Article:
“I remember The Romans playing at a very hot Toga Party on the Hill in Boulder.” “They did a rousing version of the Kingsmen’s song “Louie Louie” that must have lasted for twenty minutes with a ten minute guitar solo on a Cherry-Red Guild Starfire.” “Everyone was dressed in bed sheets – for togas, beer was flowing from kegs of Coors, and everyone was going absolutely crazy.” Psychedelics were just on the horizon.
*The 60sOfficialSite.com says
Though generally not credited with starting the “Invasion”, Dusty Springfield was one of the first British artist[sic] to have significant success in the U.S., with her hit single “I Only Want to Be with You”, released in November 1963.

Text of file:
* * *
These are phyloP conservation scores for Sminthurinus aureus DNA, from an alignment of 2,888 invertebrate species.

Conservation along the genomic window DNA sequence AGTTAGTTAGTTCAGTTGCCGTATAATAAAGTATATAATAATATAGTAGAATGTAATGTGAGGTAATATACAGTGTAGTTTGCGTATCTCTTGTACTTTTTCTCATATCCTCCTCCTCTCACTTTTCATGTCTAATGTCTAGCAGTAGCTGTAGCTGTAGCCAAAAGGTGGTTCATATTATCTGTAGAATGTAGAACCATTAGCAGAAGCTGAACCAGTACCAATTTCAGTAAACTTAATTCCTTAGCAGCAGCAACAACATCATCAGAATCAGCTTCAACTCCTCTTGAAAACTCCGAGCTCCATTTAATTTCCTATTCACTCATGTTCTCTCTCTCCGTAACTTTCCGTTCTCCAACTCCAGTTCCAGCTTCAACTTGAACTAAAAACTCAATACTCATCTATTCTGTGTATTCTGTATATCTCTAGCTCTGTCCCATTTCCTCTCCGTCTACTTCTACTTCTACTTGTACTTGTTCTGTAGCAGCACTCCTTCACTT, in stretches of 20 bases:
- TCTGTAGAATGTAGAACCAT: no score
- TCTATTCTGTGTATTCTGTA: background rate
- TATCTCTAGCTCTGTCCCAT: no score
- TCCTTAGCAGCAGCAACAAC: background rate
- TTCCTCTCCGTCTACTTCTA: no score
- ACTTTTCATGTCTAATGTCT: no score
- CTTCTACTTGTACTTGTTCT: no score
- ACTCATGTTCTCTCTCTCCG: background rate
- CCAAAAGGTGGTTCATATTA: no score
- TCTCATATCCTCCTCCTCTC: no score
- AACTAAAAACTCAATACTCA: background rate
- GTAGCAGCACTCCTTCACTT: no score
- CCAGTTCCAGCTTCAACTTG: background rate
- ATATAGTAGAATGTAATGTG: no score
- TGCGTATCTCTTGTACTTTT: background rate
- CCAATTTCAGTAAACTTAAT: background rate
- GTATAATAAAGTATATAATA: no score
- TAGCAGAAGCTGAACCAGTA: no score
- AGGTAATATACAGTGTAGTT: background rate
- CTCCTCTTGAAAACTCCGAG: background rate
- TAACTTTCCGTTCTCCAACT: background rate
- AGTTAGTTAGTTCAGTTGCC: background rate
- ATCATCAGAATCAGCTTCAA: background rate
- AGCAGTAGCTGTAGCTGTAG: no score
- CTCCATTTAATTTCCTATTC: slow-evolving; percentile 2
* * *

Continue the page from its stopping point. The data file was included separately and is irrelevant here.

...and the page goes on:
I spent half of my life in love (as a fan) with Dusty Springfield and still am, I agree and I’d like to add:
“In 1962, the No. 1 Billboard Pop Hit was “Stranger on the Shore,” by Mr. Acker Bilk. It was the first British hit to make the top of the U.S. charts” – PugetSoundRadio.com
I’ve always realized the irony: (British) Stranger on the (American) Shore. This was the shot heard ’round the world.
[MUSICAL NOTES INSERTED HERE] How lo—ng – – – – has this bee’n go—ing on???
Strong in the 1940s and 50s, continuing into the 60s, starting to fade by the 1970s.
Some of this information was written by an artist-type individual. He makes no claims to intelligence nor does he claim any degrees of higher education. And the professors say, Uh, You really don’t have to tell us that.